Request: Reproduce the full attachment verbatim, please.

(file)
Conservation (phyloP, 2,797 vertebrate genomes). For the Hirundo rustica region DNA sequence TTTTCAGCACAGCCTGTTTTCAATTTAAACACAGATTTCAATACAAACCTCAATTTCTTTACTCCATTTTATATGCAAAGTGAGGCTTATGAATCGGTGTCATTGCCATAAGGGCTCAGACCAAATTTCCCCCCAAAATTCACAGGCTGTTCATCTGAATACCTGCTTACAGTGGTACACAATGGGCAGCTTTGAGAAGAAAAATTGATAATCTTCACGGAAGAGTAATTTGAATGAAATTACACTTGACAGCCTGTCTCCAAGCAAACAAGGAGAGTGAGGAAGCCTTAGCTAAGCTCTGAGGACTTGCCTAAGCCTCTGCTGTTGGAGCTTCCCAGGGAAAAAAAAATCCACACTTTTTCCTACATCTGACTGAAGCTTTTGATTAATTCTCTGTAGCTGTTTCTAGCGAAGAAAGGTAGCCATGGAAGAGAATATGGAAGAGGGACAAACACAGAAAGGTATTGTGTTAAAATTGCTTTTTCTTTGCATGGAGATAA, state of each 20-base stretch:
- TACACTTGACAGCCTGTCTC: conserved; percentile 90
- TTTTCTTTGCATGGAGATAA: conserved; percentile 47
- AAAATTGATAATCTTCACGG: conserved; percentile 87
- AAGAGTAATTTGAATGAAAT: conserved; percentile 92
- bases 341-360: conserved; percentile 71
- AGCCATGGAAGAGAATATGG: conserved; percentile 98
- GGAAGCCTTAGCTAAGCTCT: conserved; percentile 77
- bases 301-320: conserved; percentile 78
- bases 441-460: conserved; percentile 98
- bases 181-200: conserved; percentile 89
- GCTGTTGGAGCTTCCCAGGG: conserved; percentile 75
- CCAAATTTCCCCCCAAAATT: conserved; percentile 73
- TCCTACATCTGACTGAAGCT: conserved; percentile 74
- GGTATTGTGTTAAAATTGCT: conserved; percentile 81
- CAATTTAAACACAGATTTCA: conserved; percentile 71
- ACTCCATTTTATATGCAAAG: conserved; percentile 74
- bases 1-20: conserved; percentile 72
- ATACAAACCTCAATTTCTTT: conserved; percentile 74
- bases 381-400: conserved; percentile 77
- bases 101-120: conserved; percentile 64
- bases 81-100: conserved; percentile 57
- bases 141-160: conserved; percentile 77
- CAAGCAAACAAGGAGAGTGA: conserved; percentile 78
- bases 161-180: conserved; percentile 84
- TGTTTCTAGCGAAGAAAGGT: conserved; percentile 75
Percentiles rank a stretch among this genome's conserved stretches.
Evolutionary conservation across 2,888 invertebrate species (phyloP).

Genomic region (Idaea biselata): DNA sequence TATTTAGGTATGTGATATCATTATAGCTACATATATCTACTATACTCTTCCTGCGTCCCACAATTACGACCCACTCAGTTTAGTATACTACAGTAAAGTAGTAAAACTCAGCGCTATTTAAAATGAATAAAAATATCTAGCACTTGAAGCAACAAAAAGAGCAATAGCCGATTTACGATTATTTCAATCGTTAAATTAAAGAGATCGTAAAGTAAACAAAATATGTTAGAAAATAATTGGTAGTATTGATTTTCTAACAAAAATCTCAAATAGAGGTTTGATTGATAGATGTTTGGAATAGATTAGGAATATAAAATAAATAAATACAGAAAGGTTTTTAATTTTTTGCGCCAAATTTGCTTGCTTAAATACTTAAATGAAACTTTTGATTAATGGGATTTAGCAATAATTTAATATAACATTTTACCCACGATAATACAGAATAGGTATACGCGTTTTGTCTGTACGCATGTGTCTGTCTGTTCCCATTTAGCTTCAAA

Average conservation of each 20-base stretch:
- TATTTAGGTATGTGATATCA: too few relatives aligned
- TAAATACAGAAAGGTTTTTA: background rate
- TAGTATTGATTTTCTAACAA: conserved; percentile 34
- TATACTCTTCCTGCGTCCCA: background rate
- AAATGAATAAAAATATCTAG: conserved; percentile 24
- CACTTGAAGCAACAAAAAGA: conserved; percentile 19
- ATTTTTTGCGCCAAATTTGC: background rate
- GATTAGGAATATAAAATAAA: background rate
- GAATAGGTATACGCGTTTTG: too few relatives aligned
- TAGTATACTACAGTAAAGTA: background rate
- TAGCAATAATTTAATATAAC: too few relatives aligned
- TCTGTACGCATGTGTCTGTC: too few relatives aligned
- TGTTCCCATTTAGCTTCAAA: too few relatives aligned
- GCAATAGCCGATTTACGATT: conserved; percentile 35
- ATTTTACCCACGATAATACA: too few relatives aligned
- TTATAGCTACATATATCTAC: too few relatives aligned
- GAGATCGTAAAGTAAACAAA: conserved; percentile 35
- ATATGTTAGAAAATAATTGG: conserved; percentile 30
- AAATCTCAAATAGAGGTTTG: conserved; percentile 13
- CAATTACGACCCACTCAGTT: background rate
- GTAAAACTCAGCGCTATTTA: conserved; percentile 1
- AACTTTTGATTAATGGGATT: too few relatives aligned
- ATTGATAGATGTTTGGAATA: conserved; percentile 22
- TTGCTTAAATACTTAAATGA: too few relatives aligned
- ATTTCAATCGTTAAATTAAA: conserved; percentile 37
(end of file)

Conservation (phyloP, 2,797 vertebrate genomes). For the Hirundo rustica region DNA sequence TTTTCAGCACAGCCTGTTTTCAATTTAAACACAGATTTCAATACAAACCTCAATTTCTTTACTCCATTTTATATGCAAAGTGAGGCTTATGAATCGGTGTCATTGCCATAAGGGCTCAGACCAAATTTCCCCCCAAAATTCACAGGCTGTTCATCTGAATACCTGCTTACAGTGGTACACAATGGGCAGCTTTGAGAAGAAAAATTGATAATCTTCACGGAAGAGTAATTTGAATGAAATTACACTTGACAGCCTGTCTCCAAGCAAACAAGGAGAGTGAGGAAGCCTTAGCTAAGCTCTGAGGACTTGCCTAAGCCTCTGCTGTTGGAGCTTCCCAGGGAAAAAAAAATCCACACTTTTTCCTACATCTGACTGAAGCTTTTGATTAATTCTCTGTAGCTGTTTCTAGCGAAGAAAGGTAGCCATGGAAGAGAATATGGAAGAGGGACAAACACAGAAAGGTATTGTGTTAAAATTGCTTTTTCTTTGCATGGAGATAA, state of each 20-base stretch:
- TACACTTGACAGCCTGTCTC: conserved; percentile 90
- TTTTCTTTGCATGGAGATAA: conserved; percentile 47
- AAAATTGATAATCTTCACGG: conserved; percentile 87
- AAGAGTAATTTGAATGAAAT: conserved; percentile 92
- bases 341-360: conserved; percentile 71
- AGCCATGGAAGAGAATATGG: conserved; percentile 98
- GGAAGCCTTAGCTAAGCTCT: conserved; percentile 77
- bases 301-320: conserved; percentile 78
- bases 441-460: conserved; percentile 98
- bases 181-200: conserved; percentile 89
- GCTGTTGGAGCTTCCCAGGG: conserved; percentile 75
- CCAAATTTCCCCCCAAAATT: conserved; percentile 73
- TCCTACATCTGACTGAAGCT: conserved; percentile 74
- GGTATTGTGTTAAAATTGCT: conserved; percentile 81
- CAATTTAAACACAGATTTCA: conserved; percentile 71
- ACTCCATTTTATATGCAAAG: conserved; percentile 74
- bases 1-20: conserved; percentile 72
- ATACAAACCTCAATTTCTTT: conserved; percentile 74
- bases 381-400: conserved; percentile 77
- bases 101-120: conserved; percentile 64
- bases 81-100: conserved; percentile 57
- bases 141-160: conserved; percentile 77
- CAAGCAAACAAGGAGAGTGA: conserved; percentile 78
- bases 161-180: conserved; percentile 84
- TGTTTCTAGCGAAGAAAGGT: conserved; percentile 75
Percentiles rank a stretch among this genome's conserved stretches.
Evolutionary conservation across 2,888 invertebrate species (phyloP).

Genomic region (Idaea biselata): DNA sequence TATTTAGGTATGTGATATCATTATAGCTACATATATCTACTATACTCTTCCTGCGTCCCACAATTACGACCCACTCAGTTTAGTATACTACAGTAAAGTAGTAAAACTCAGCGCTATTTAAAATGAATAAAAATATCTAGCACTTGAAGCAACAAAAAGAGCAATAGCCGATTTACGATTATTTCAATCGTTAAATTAAAGAGATCGTAAAGTAAACAAAATATGTTAGAAAATAATTGGTAGTATTGATTTTCTAACAAAAATCTCAAATAGAGGTTTGATTGATAGATGTTTGGAATAGATTAGGAATATAAAATAAATAAATACAGAAAGGTTTTTAATTTTTTGCGCCAAATTTGCTTGCTTAAATACTTAAATGAAACTTTTGATTAATGGGATTTAGCAATAATTTAATATAACATTTTACCCACGATAATACAGAATAGGTATACGCGTTTTGTCTGTACGCATGTGTCTGTCTGTTCCCATTTAGCTTCAAA

Average conservation of each 20-base stretch:
- TATTTAGGTATGTGATATCA: too few relatives aligned
- TAAATACAGAAAGGTTTTTA: background rate
- TAGTATTGATTTTCTAACAA: conserved; percentile 34
- TATACTCTTCCTGCGTCCCA: background rate
- AAATGAATAAAAATATCTAG: conserved; percentile 24
- CACTTGAAGCAACAAAAAGA: conserved; percentile 19
- ATTTTTTGCGCCAAATTTGC: background rate
- GATTAGGAATATAAAATAAA: background rate
- GAATAGGTATACGCGTTTTG: too few relatives aligned
- TAGTATACTACAGTAAAGTA: background rate
- TAGCAATAATTTAATATAAC: too few relatives aligned
- TCTGTACGCATGTGTCTGTC: too few relatives aligned
- TGTTCCCATTTAGCTTCAAA: too few relatives aligned
- GCAATAGCCGATTTACGATT: conserved; percentile 35
- ATTTTACCCACGATAATACA: too few relatives aligned
- TTATAGCTACATATATCTAC: too few relatives aligned
- GAGATCGTAAAGTAAACAAA: conserved; percentile 35
- ATATGTTAGAAAATAATTGG: conserved; percentile 30
- AAATCTCAAATAGAGGTTTG: conserved; percentile 13
- CAATTACGACCCACTCAGTT: background rate
- GTAAAACTCAGCGCTATTTA: conserved; percentile 1
- AACTTTTGATTAATGGGATT: too few relatives aligned
- ATTGATAGATGTTTGGAATA: conserved; percentile 22
- TTGCTTAAATACTTAAATGA: too few relatives aligned
- ATTTCAATCGTTAAATTAAA: conserved; percentile 37